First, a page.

WITH persistent rains in the central Punjab not allowing any reduction in the humidity level in the last few weeks, potato harvesting has been delayed.
For harvesting, the moisture level has to be less than 60 per cent in the ridges. But continual rains (it is still raining at the time of writing), have kept the moisture much above the permissible level.
If the harvesting is delayed for another week or so, which seems to be a distinct possibility now with the current spell of rain, the farmers would suffer on two accounts: dip in domestic price and closing window for export.
The spillover of delayed potato harvesting, which would cause corresponding delay in winter corn, would make it more damaging for farmers.
Potato is fast emerging as another cash crop for farmers in the central Punjab because of better hybrid seeds and high yields. A comparison with other crops makes the point clearer. The national wheat yield average is less than 30 maunds, paddy ranges between 50 to 60 maunds and spring corn between 80 to 100 maunds. The potato yield touches 400 maunds – 400 per cent more than its nearest rival. That is precisely why over a million tonnes have been added to national production in the last few years, and it is still on the rise.
This year, that profitability of farmers is at stake. Out of current seeds, some potato varieties mature in 90 days and others in 110 days. With delay in harvesting, the entire crop would hit the market simultaneously, generating glut and price crash. Early clues to such a crash are already emerging.
By the end of last week, the farm sale price had already dipped to Rs8 per kilogramme against officially calculated cost of production of around Rs8.75 per kilogramme. One should not forget that the major glut is still to follow. If weather clears by the last week of February and the sun comes out, even then it would take a while for the humidity level to drop down to harvesting-permitting line.
In that case, the first two weeks of March would see the entire crop being dumped in the market, leading to further price erosion. However, if March also turns to be cold and cloud cover persists, the farmers’ woes would only multiply beyond tolerance.
The problems would not stop here for farmers. The delay in potato harvesting will equally delay the winter maize sowing. The most propitious sowing time for current corn hybrid seeds is mid-February, which has already been missed. The delay in sowing can cause reduction of yield up to 35 per cent, depending on the time lag.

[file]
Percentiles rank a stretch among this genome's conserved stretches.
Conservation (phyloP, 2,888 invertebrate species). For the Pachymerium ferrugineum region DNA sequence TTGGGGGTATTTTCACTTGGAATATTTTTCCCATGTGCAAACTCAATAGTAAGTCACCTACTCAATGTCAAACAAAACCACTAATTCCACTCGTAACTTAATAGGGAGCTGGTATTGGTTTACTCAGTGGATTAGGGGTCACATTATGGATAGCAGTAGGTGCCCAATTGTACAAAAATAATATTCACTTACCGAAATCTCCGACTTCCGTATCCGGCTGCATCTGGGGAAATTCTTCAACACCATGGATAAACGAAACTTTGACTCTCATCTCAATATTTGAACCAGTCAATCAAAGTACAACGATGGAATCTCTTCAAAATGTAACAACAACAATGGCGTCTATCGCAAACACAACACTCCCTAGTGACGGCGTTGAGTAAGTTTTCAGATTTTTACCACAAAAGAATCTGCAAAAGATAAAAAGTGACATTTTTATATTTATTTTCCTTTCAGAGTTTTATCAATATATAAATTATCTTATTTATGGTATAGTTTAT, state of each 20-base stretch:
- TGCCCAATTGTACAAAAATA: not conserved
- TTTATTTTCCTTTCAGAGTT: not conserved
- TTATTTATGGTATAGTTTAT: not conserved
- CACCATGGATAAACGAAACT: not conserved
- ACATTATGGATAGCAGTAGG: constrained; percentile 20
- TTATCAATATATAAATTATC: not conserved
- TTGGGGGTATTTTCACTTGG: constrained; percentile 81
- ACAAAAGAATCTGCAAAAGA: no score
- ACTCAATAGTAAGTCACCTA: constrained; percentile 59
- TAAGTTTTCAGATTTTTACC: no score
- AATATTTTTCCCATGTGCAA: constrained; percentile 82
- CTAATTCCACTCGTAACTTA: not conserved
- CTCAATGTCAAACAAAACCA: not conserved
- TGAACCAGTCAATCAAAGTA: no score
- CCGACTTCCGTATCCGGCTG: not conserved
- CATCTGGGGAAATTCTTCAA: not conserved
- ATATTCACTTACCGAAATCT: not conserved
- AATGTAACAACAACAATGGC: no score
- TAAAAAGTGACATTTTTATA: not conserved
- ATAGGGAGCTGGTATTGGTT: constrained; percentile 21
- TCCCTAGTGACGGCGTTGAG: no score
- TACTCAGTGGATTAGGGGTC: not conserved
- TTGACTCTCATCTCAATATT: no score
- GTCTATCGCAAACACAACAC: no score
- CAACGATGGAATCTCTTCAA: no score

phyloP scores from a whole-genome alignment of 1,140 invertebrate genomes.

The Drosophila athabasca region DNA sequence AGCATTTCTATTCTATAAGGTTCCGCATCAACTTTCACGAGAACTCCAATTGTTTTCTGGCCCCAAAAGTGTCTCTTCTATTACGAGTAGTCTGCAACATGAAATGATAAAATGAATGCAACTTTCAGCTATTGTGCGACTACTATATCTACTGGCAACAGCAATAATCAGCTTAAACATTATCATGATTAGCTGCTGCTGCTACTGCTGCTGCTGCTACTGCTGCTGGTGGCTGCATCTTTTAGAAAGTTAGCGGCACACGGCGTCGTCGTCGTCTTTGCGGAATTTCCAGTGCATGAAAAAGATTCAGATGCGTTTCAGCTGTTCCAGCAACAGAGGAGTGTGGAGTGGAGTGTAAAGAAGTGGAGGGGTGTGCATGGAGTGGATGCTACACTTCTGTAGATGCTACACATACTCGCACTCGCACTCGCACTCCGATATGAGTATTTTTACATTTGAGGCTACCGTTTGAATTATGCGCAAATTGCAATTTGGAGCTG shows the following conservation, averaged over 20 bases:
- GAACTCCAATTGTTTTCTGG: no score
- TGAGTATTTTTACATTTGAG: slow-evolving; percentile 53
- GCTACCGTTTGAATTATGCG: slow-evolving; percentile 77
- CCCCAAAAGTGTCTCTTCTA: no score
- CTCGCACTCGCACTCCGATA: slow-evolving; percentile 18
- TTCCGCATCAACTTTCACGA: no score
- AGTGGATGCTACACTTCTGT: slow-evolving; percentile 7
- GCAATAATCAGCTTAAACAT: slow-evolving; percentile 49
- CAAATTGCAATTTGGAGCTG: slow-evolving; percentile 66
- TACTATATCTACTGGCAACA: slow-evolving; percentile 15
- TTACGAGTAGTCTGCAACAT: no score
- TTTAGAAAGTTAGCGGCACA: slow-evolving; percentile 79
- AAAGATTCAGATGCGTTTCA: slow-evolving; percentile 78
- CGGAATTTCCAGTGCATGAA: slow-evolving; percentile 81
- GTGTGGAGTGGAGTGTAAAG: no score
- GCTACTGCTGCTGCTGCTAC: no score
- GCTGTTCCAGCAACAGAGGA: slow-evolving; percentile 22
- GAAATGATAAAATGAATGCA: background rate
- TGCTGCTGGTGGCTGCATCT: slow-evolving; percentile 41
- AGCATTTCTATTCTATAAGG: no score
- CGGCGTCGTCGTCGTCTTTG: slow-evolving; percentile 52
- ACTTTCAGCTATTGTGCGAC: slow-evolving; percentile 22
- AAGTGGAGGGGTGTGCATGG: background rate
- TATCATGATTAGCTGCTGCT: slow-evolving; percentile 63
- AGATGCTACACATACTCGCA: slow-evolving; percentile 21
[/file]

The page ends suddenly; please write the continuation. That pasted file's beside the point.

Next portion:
Even if it is sown by first week of March, the yield can suffer by 10 per cent. The yield loss may not matter much in national context as the winter crop forms only 30 per cent of national production, but individual farmers would certainly suffer financially. The changing weather has thus put farmers in double jeopardy: on the one hand, they fear potato prices and, on the other, corn yield loss.
The closing opportunity for export of potato would only double the loss for the farmers and the country. Both India and Pakistan have monopoly in winter crop. By mid-April other players like Egypt enter the Middle Eastern market. The Saudis are already discouraging agriculture because of sub-soil water issues. The decision gave Pakistan a big opportunity to move beyond traditional export markets and expand into Saudi Arabia. The new markets, however, would stand compromised with delay in harvesting, and increased competition in Middle Eastern market.
Pakistan, particularly Punjab, which contributes more than 90 per cent to national potato production, should plan domestic production and export better. It has one million tonnes of surplus production in its current settings. Any addition to it, for better seed or increase in acreage, would ensure domestic glut if foreign markets are not found. That scenario has to be avoided through better planning.
With potato emerging as export crop, Punjab needs to realise that that major problem for it is non-availability of any internationally acceptable seed. Most of the farmers have to use imported seed either from Holland or India for maintaining quality and quantity of their produce. This import makes potato growing a highly expensive business.
On the seed head alone, farmers have to invest over Rs120,000 per acre if import is from Holland and around Rs90,000 per acre in case of Indian seed. With such a heavy investment on this head alone, slightest damage to yield hurts farmer beyond redemption. This is exactly what is happening this year. Harvesting delay would also lead to greening of crop and further compromise on quality.
Punjab also needs to ensure application of balanced fertiliser, because it is especially crucial for short duration crops like potato. It needs a good doze of phosphorus, potash and nitrogen. Even India has moved beyond normal fertilisers and is applying growth and hormones regulators for its potatoes.
The competition for potato markets is also increasing with Bangladesh joining the list of exporters and Sri Lanka encouraging and protecting its own farmers with a stiff duty regime of 30 per cent. India has always been a major player and is expanding its production and role, both internationally and regionally.
All these factors should make part of the potato planning because of changing realities of the crop; it is fast becoming cash and export crop. — Ahmad Fraz Khan